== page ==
Television reporters embedded with the U.S. forces that invaded Iraq “didn’t actually report” the news but provided “color commentary” instead, a Pulitzer Prize-winning war correspondent says.
Even though some 650 journalists were embedded with U.S. troops, “we actually learned less because there was less reporting and because these people, in essence, saw their role as providing color commentary,” says Christopher Hedges, formerly a war correspondent for The New York Times.
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The war correspondent’s remarks appear in the just issued “News Media In Crisis,” (Doukathsan) from the Massachusetts School of Law at Andover. The work is the ver batim transcript of a conference held there last March on the changing profession of journalism.
Hedges went on to say that he does not allow himself to cover wars as an embed because “if you cannot report from among the vast majority of the powerless in a war zone (civilians) you end up unwittingly becoming a tool, however critical you may try and be of the occupation.”
This happens, Hedges went on to say, “Because you humanize the occupiers and because you don’t have any contact with those being occupied, you invariably stereotype or dehumanize those who are bearing the brunt of the violence.”
Hedges said in the days preceding the U.S. invasion of Iraq, French intelligence experts tried unsuccessfully to get the New York Times to publish their findings “that there were no weapons of mass destruction, that Saddam Hussein was not reconstituting a nuclear weapons program, and that he had no links with Al-Qaeda.”
The views of John Louis Brugier of French intelligence and Mohamed El-Baradei, Director General of the International Atomic Energy Agency of the United Nations, “were dismissed because they were not Americans,” Hedges said, adding that at the time he was “intimately involved” with his paper’s coverage of Iraq.
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“Even in the newsroom of the New York Times, “when I would come back from Paris…people would make jokes about the French, about their identity, their culture,” Hedges said. “I think the New York Times was particularly susceptible to this because (the paper) looks at itself as a quasi-official organization, one which because of its power and influence, has been given the mandate to articulate the views of the elite.”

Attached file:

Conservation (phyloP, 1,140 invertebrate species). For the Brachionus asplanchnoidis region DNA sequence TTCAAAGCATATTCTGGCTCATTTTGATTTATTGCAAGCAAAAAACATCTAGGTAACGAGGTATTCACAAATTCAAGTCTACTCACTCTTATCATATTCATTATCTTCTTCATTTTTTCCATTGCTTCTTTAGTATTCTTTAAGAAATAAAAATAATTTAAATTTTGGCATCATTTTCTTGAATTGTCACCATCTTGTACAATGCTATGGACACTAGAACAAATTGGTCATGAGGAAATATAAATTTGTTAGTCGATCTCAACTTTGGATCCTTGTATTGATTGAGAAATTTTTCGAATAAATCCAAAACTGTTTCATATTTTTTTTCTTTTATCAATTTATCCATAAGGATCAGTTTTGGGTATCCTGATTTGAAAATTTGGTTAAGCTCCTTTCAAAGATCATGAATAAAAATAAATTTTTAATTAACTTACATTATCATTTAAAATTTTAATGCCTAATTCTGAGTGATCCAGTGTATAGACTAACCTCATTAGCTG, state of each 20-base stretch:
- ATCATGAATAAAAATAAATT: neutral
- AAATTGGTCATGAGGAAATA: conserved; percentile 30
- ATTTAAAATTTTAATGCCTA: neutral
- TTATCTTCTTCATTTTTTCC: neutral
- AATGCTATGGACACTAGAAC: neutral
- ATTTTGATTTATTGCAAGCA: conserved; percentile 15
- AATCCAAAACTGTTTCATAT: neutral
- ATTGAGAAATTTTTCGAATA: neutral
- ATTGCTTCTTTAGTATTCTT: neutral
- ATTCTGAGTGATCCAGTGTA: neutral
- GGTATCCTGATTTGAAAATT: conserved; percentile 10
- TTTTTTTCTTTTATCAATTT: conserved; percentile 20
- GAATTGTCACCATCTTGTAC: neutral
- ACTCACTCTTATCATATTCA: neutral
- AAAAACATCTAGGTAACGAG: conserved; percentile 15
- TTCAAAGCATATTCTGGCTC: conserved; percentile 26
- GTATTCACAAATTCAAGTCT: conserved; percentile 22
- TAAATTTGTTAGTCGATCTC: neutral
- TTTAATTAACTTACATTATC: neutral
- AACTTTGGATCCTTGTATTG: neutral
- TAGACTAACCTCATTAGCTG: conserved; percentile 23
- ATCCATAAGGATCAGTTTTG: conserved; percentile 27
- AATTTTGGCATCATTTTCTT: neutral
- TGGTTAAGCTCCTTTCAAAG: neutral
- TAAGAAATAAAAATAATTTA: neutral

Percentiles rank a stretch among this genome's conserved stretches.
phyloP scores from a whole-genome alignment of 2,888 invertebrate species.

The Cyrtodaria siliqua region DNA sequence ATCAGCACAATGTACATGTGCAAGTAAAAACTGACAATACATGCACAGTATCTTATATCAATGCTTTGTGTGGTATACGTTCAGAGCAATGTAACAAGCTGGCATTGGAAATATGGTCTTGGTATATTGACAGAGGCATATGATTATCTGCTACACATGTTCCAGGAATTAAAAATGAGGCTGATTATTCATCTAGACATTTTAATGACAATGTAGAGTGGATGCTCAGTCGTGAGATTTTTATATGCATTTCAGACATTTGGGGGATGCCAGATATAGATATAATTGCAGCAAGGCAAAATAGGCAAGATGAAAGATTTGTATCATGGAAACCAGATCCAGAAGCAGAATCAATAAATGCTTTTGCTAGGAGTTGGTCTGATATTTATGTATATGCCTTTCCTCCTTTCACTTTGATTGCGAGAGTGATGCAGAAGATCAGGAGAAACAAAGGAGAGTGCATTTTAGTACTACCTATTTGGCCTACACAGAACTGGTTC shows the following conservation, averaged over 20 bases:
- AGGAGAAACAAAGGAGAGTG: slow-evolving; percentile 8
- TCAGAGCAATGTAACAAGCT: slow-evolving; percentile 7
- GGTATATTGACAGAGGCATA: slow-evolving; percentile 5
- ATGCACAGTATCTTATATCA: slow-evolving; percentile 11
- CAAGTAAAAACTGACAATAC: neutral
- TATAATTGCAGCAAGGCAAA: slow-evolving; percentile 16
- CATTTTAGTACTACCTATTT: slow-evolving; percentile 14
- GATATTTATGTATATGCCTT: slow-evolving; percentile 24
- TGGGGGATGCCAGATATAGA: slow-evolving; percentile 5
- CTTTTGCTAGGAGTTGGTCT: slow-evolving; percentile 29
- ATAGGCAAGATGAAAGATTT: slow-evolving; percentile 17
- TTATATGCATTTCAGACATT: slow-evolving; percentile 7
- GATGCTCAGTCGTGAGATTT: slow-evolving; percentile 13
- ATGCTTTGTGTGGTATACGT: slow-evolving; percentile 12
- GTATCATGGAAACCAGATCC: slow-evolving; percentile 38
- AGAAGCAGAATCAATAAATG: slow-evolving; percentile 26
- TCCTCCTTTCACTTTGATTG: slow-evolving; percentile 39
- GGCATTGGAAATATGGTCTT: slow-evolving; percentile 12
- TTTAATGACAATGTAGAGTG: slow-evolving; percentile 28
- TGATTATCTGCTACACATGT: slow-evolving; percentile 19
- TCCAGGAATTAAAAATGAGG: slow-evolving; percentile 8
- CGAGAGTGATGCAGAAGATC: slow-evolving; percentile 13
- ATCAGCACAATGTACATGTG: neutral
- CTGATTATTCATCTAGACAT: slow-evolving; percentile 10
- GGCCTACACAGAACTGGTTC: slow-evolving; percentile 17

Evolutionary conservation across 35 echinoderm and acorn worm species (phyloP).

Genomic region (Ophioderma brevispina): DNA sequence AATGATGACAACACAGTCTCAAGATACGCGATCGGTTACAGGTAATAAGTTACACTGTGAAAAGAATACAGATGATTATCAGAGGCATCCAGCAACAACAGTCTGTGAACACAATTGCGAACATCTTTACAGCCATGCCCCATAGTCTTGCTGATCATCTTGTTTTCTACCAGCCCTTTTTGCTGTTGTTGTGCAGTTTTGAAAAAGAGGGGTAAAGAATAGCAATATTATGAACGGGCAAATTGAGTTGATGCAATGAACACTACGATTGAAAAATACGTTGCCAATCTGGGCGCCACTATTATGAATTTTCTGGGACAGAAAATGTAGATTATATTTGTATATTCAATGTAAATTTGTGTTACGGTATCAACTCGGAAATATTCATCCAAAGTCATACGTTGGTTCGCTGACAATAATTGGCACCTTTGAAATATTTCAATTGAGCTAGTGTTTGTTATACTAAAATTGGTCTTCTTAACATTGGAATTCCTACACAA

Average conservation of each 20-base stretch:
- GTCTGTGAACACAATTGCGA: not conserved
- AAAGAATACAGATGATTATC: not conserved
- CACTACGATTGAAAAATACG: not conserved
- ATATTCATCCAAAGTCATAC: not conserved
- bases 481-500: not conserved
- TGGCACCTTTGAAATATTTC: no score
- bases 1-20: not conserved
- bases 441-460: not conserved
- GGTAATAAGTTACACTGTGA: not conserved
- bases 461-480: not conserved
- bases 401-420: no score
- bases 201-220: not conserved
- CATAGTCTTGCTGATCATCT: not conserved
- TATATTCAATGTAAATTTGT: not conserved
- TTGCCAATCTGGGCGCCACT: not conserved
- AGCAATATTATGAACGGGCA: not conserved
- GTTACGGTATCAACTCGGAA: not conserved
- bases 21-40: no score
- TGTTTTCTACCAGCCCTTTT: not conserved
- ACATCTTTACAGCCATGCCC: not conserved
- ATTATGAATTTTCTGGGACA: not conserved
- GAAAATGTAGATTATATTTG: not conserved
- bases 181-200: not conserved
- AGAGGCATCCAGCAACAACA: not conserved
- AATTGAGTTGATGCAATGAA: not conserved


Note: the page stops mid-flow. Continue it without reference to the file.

Robert Rosenthal, director of Project Censored, and managing editor of the San Francisco Chronicle in the days preceding the Iraq invasion, said he did not believe the articles on Iraq written by reporter Judith Miller of The New York Times because “many of them were single-sourced, and it was just too carefully being put together.” Miller, essentially, reflected the Bush administration’s views about the military menace Hussein allegedly posed to the U.S.
Conference attendees in general agreed that the Knight Ridder Washington bureau — which was skeptical of the government’s charges — did the best job of reporting on Iraq.
Transcripts of the conference at the law school are published in the book “News Media In Crisis”(Doukathsan) and are available by emailing email@example.com.
The Massachusetts School of Law at Andover is a 21-year-old law school whose pioneering mission is to inexpensively provide rigorous legal education, a pathway into the legal profession, and social mobility to members of the working class, minorities, people in midlife, and immigrants.
Through its television shows, videotaped conferences, an intellectual magazine, and internet postings, MSL — uniquely for a law school — also seeks to provide the public with information about crucial legal and non legal subjects facing the country.
The Massachusetts School of Law is an independent, non-profit law school purposefully dedicated to the education of minority students and those from low-income and immigrant backgrounds who would otherwise not be able to afford a legal education.
(For further information contact Sherwood Ross, media consultant to MSL at firstname.lastname@example.org)#
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